Nuclear war by mistake – is that possible?8. January 2020
Nuclear war by mistake – is that possible?
By Karl Hans Bläsius and Jörg Siekmann
Early warning systems are used to detect possible nuclear missile attacks based on sensor data. Early detection of a nuclear missile attack is said to enable countermeasures to be taken before a devastating strike. In the event of an alarm message, there are usually only a few minutes to check and evaluate the situation. The end of the INF contract has already led to a new arms race, in which hypersonic rockets in particular have high priority. With these new weapons, the warning times will decrease further.
In the event of a false alarm message, the situation assessment also depends on the global political situation. For example, a crisis with mutual threats and accidental coincidence with other events (e.g. cyber attacks) can lead to an incorrect assessment and thus to a nuclear war by mistake.
For the classification of sensor data and the evaluation of an alarm situation, more and more computer-aided procedures, especially of artificial intelligence (AI), are required to make decisions automatically for certain subtasks. There are already demands to implement autonomous AI systems for the evaluation and processing of alarm messages, as there may not be time for human decisions.
The classification of sensor data and automatic situation assessments are uncertain. Recognition results are only valid with a certain probability and can be wrong in individual cases, which then also applies to automatic assumptions and conclusions that are based on these recognition results.*
A professional assessment of AI-based decisions by people is hardly possible in the short time available. This is because the automatic detection is often based on hundreds of features. As a rule, the AI systems cannot provide simple, understandable justifications, and even if identifying features are issued by an AI system, these could not be checked in the time available. Humans can only believe what the AI systems deliver.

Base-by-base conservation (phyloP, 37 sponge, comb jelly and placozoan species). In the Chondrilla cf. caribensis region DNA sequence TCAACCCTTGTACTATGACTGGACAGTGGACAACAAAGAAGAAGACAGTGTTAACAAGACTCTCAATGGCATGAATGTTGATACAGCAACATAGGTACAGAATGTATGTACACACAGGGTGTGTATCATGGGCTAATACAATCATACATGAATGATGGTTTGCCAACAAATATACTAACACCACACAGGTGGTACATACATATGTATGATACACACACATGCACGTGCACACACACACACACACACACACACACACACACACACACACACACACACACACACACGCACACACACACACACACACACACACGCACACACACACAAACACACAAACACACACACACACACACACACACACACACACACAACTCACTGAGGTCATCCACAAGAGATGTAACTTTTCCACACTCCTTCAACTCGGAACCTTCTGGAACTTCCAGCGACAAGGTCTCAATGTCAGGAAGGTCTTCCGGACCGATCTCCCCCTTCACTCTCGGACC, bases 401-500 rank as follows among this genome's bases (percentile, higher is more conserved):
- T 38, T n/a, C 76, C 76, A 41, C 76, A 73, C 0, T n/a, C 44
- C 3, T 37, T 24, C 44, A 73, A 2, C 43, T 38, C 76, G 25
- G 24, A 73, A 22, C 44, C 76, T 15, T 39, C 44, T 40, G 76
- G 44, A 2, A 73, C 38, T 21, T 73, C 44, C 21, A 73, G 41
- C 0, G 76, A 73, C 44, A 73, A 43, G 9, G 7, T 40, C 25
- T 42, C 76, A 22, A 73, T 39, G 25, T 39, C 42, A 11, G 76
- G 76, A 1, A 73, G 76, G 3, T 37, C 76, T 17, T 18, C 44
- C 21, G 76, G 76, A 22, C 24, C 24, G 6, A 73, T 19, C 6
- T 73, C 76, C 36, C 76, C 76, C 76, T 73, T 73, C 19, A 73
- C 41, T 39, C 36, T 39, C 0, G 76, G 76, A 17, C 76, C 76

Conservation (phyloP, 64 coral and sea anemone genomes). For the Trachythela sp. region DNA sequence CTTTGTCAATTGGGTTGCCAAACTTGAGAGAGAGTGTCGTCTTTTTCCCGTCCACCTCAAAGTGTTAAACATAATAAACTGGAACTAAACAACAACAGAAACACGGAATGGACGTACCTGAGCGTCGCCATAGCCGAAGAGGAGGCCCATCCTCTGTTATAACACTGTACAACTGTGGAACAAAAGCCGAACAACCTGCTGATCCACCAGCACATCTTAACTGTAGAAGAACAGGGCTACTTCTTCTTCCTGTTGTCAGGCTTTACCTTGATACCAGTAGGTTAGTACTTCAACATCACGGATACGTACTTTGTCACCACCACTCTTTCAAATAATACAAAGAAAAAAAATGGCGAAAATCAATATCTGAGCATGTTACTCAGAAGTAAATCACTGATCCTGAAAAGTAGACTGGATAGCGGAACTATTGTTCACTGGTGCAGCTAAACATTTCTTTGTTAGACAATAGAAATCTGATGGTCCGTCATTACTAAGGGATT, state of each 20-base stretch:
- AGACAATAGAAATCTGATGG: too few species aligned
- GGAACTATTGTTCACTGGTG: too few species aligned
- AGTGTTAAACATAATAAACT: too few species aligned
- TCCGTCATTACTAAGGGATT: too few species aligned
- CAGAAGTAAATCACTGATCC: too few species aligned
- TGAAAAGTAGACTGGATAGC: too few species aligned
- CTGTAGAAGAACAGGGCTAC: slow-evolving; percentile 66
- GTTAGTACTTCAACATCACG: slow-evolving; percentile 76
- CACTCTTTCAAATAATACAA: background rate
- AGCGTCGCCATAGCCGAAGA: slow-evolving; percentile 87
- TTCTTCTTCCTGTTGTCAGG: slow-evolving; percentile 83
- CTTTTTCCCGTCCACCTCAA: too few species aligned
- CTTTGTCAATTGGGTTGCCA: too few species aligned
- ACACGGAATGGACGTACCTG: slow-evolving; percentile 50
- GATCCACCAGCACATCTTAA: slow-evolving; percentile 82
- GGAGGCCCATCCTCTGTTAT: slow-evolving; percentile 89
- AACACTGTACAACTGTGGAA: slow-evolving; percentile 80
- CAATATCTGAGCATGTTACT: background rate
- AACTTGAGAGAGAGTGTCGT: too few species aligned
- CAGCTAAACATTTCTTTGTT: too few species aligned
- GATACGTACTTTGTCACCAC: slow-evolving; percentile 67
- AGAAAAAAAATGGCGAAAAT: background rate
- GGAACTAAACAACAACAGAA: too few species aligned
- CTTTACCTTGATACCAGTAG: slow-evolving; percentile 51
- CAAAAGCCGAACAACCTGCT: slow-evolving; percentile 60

In many applications, AI systems can make better decisions than humans. This will e.g. also expected for autonomous driving. This requires extensive learning data based on many tests, even under real conditions. Nevertheless, accidents do happen.
However, different conditions apply to AI decisions in early warning systems, since tests of such systems are hardly possible under real conditions. There will be no similarly large amounts of data as in autonomous driving. AI-based recognitions can also be realized on the basis of a few examples, but it is not possible to predict all variants and exceptional situations that may occur. This can lead to incorrect classification results.
An accident due to a wrong decision by an AI system in autonomous driving can also claim individual lives. But such a mistake in an early warning system resulting in a nuclear war would accidentally wipe out all life on this planet.
Authors of the above text:
Karl Hans Bläsius (www.hochschule-trier.de/informatik/blaesius/)
Jörg Siekmann (http://siekmann.dfki.de/de/home/)
*The following links to the requirements regarding autonomous AI systems